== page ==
Beer of the Weekend #36: Anchor Christmas Ale

The beer this weekend is Anchor Christmas Ale, brewed by Anchor Brewing of San Francisco, California.


I’ve never walked into BevMo! with the intention to buy a beer I didn’t care to drink, but tonight I did just that. Last week’s BotW was disappointing. Well, I take that back: Winterhook Winter Ale was not my style. With last week’s tasting in mind I did a little research on Anchor Christmas Ale to get an idea of what it tasted like. Everything I found pointed to a Winterhook-like experience, though unique and different. It’s not what I want, but I have made a short commitment to sampling the seasonal brews available during the winter holidays and I’m going to stick with it. However, I’ve made this decision: If I don’t like Anchor Christmas Ale I will cut short my winter brew sampling.

Here we go.

Serving type: Six 12-ounce bottles.

Appearance: ACA poured a very deep, ruby brown — almost black — which surprised me. I fucked up the first pour and got a little too much head, but the foam was light and dissipated quickly. The remaining lacing had a sangria-like tint. The brew is also very effervescent.

Smell: Another very distinct scent, one I’m not familiar with. Spicy cinnamon and a deep berry, which reminds me of raspberry jam.

Taste: Weird. Sweet raspberries and cherry at the very beginning; a slight tingle of spicy cinnamon followed. It’s not bad. It’s almost like drinking Cherry Coke with a shot of brandy. It lacks the explosive hoppiness, which is a huge plus in my book.

Drinkability: It’s a good substitute for eggnog and Winterhook.

Fun facts about Anchor Christmas Ale:

-Serving temperature: 45-50°F.

-Alcohol content: The ABV varies yearly due to changes in the recipe (see below) and neither the Anchor website or BeerAdvocate list the alcohol content for the 2008 version.

-Each Christmas since 1975 Anchor has released a special Christmas Ale, and each year the recipe and labeling are different. The 2008 version is the 34th. The recipes are secret so no one but the brewmasters know the ingredients. Apparently, many Anchor enthusiasts save a few bottles each winter and compare vintages years later. The labels, on the other hand, are a source of pride for Anchor. The designs are always distinct, featuring a different tree each year. The Anchor website offers a cool slider gallery showcasing all the Christmas Ale labels. For me it was interesting to see the different design styles through the years. Each label embodies the year it represents in its fronts and form. After a quick look through I think my favorite is 1975 or 1980, though 1982 (my birth year) is quite unique compared to the other labels.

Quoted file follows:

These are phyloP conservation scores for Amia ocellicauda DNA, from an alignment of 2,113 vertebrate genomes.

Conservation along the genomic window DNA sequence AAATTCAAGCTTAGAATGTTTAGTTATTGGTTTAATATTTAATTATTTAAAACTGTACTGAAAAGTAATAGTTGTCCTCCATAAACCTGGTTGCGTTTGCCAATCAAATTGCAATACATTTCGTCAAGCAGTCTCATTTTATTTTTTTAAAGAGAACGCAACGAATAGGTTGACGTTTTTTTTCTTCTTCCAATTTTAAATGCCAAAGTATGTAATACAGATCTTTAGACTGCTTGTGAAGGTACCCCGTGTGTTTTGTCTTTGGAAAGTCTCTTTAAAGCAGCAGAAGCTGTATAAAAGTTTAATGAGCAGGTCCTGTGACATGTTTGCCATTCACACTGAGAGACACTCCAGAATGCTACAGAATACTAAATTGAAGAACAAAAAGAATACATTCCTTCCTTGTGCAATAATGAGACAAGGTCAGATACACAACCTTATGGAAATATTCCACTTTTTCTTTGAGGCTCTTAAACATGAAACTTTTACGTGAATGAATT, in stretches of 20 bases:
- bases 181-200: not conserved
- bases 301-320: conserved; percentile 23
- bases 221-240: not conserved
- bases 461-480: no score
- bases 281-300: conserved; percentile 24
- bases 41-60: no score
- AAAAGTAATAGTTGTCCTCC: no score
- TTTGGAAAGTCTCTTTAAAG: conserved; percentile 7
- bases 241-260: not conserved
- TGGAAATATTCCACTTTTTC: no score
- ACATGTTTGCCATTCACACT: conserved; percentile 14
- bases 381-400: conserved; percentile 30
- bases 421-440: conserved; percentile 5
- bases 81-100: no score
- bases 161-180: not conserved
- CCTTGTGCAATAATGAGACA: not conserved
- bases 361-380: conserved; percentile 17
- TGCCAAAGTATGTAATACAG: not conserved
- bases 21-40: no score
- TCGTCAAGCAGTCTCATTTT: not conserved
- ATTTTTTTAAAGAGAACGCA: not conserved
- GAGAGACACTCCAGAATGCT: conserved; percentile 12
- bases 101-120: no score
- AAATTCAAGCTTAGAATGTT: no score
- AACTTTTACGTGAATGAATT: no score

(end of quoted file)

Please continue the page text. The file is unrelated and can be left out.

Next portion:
-ACA is categorized as a “winter warmer” on BA. Last week’s BotW, Winterhook Winter Ale, is also categorized as a winter warmer, though it was more like a winter incendiary.


The Quite Man’s grade: I’m split. It’s not my style, and it isn’t appealing enough to keep me trying winter brews (sorry), but it was a pleasant and tasty surprise. I’m craving a piece of raspberry pie from Polly’s. B-/C+.

Popular Posts